hile there was headway in making the Chi¬cano presence in American society more visible, Chicano venues began to shrink as that visibility gave more prominence to Chicanos who became more attractive to mainstream purvey¬ors. By the 1990's Chicano venues for literary pro¬duction had dwindled to a handful from what had been hundreds of ephemeral “garage presses” intent on promoting the jinetes of Chicano literature. By the 1990's there had not been a dramatic integration of Chicano perspectives into the academic disci¬plines. The dozens of Chicano Studies programs (in¬cluding those that were departments) dwindled as well to a few, although today there are two doctoral programs in Chicano Studies. Nevertheless, since the 1990's there has been a retreat from using Chicano Studies as a disciplinary anchor for promulgating the story of Chicanos in America.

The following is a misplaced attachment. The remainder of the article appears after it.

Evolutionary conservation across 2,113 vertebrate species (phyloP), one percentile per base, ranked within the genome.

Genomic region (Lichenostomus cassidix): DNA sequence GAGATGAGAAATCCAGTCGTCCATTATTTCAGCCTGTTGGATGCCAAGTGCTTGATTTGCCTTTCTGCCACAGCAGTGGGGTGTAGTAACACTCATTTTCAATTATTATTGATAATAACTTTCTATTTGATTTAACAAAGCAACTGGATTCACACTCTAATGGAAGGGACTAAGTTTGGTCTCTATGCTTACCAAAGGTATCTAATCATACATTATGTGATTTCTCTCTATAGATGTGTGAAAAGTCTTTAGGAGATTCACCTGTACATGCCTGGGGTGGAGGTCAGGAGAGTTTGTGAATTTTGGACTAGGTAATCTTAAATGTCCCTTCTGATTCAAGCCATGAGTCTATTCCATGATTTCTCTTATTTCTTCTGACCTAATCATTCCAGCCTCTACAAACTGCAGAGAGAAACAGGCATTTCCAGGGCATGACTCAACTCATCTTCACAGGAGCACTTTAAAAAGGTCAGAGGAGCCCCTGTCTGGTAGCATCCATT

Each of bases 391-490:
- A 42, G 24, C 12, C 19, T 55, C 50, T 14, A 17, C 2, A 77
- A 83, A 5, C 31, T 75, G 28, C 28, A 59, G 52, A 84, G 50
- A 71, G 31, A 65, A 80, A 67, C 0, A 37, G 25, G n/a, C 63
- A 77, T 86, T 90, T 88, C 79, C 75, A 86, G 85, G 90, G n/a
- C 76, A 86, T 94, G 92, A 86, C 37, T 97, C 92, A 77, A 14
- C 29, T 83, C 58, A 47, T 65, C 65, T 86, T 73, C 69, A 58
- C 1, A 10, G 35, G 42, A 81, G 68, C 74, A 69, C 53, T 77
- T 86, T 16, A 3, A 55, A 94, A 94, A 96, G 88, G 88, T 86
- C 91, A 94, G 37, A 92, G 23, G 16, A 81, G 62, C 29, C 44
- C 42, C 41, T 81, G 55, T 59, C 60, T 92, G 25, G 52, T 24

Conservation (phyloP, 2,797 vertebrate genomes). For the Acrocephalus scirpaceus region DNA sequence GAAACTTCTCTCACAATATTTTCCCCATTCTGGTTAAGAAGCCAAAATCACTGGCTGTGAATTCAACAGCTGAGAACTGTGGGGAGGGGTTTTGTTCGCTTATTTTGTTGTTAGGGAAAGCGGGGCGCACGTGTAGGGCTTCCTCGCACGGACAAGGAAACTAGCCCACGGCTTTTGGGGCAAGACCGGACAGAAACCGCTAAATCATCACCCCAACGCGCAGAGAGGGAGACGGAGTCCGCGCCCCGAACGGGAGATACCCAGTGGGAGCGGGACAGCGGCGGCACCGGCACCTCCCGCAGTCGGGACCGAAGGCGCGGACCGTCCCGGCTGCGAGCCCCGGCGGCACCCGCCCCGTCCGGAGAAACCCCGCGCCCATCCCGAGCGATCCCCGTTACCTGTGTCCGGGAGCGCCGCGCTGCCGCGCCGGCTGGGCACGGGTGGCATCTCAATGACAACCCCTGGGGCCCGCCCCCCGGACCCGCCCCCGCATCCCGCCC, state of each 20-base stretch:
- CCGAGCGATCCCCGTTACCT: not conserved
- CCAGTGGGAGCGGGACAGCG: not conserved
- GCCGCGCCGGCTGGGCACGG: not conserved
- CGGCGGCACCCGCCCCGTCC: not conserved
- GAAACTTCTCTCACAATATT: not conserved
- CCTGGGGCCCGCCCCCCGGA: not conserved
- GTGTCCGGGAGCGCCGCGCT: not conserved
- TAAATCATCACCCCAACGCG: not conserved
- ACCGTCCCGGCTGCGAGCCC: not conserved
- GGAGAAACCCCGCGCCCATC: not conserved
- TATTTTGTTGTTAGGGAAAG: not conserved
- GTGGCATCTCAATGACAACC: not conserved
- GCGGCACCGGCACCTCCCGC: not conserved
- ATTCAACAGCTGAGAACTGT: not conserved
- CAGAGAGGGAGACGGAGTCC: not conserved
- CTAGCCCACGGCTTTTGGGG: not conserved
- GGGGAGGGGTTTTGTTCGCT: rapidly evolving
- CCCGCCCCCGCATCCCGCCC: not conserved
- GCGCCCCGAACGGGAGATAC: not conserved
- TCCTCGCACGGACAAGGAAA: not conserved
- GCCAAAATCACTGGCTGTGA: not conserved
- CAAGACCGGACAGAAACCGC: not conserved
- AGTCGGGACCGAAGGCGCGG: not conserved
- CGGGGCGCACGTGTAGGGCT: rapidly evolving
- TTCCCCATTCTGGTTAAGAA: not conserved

Chicano Studies has become a subset of His¬panic Studies and Latino Studies, seemingly more palatable terms than Chicano Stud¬ies much the way the term Latin American became a more palatable term than Mexican American when the League of United Latin Amer¬ican Citizens (LULAC) was orga¬nized in Corpus Chris¬ti, Texas, in 1929. The term Chicano has been lost in the lexicon of Hispanicity and Latinismo. More attention seems to be paid now to mem¬bers of Hispanic groups in the United States with minimal population numbers compared to the 30 million Mex¬ican Americans currently in the U.S. population (not count¬ing the purported num¬bers of undocu¬mented Mexicans in the country). Of the 45 million American Hispanics counted in the Census, two-thirds of them (66 percent) are Mexican Ameri¬cans.